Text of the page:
(Dedicated to Andy Diner Flores at the Olympic Restaurant, in downtown Huancayo, Peru)

El Tambo Spiders
(Inspired by living in El Tambo for eight years) Part I

When it’s cold in Huancayo
The spiders know
They crawl on the walls…
Along my window sills

(in El Tambo);

Along the seams within my rooms
Under my bed,
Making cobwebs…! (and)

when I’m asleep: on my brow
They fall and somehow bite.
Some even swing on hinges
Especially on rainy nights…

You’d be surprised how much
They know—
About my apartment, and its rooms:

Looking and prancing about,
As if they owned the house—
Bodies brown, black and gray…!

Wish they’d leave me alone
At least on the weekdays…

No: 1845 (5-26-2007)
(Dedicated to the folks of El Tambo)

Substitute Mothers
Rubbing their Eyes
((of, Huancayo, Peru) (in poetic prose))

Nearly Christmas.
All day the sky is sunny than gray
(a little rain)
Here I am, a substitute mother at the orphanage,
Dreams of the children press us on all sides…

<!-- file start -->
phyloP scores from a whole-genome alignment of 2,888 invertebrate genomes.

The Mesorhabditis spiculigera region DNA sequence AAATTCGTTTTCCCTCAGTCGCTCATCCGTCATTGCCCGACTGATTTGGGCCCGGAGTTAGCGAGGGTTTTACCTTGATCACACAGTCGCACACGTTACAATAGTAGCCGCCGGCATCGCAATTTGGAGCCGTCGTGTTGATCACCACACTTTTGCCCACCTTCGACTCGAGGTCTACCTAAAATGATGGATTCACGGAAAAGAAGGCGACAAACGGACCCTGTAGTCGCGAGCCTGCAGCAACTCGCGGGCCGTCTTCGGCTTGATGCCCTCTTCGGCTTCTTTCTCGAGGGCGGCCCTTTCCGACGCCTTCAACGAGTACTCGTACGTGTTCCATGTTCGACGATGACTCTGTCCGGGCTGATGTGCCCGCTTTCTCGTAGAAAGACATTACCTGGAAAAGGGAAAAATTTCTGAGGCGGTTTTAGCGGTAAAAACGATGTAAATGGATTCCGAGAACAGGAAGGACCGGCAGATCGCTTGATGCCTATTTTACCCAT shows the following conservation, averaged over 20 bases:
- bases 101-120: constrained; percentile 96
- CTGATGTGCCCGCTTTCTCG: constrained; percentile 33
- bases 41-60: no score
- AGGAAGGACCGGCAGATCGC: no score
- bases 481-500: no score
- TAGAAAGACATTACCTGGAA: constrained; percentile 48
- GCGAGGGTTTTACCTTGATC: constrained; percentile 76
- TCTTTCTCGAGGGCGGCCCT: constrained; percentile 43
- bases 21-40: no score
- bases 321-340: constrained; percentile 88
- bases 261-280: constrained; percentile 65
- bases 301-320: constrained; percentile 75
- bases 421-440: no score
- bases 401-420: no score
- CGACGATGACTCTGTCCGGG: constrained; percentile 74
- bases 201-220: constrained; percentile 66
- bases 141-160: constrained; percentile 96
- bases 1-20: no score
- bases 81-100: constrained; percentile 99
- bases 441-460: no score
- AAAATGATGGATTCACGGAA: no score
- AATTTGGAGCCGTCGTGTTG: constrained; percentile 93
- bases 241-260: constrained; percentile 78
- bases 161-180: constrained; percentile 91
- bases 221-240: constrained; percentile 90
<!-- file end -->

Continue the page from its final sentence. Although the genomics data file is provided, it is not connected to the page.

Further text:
We walk unsteadily along the buildings, tired—
But our children balance us, as we unwind…!
They’re growing faster, up and down, up and down
(head to toe)
Until their shoes are tight (no longer fit)

We comb their hair, brush their teeth:
Silent and alone—we know they are thinking
At night ‘I am trying to lie still,’
Thinking… ‘Stones do not hurt as much as
Not having a home or mother!’

But they know somewhere—life is waiting
For them; and that now—this emptiness
Will be filled by the substitute mothers
(the substitute mothers who must be as strong
and as hard as willow trees to cover and protect—

these children, until they leave).

No. 2881; written: 12-17-2010 (reedited, 12-2010)
Dedicated to the substitute mothers of the Huancayo, Peru Orphanage

A Short Commentary for the kids: It’s going to be very difficult, it’s not always going to be uphill or downhill all the way, you’ll be opposed, perhaps called terrible names, but eventually things in life will start to flow. And then everybody will shut up. And by then you’ll be successful…your life will show results. By then, I’ll be dead. Then you will find people who need you, bright kids like you—excited kids and you will tell them what needs to be done, in the next generation. Its how it is, and should be. Give them good advice—please! Dlsiluk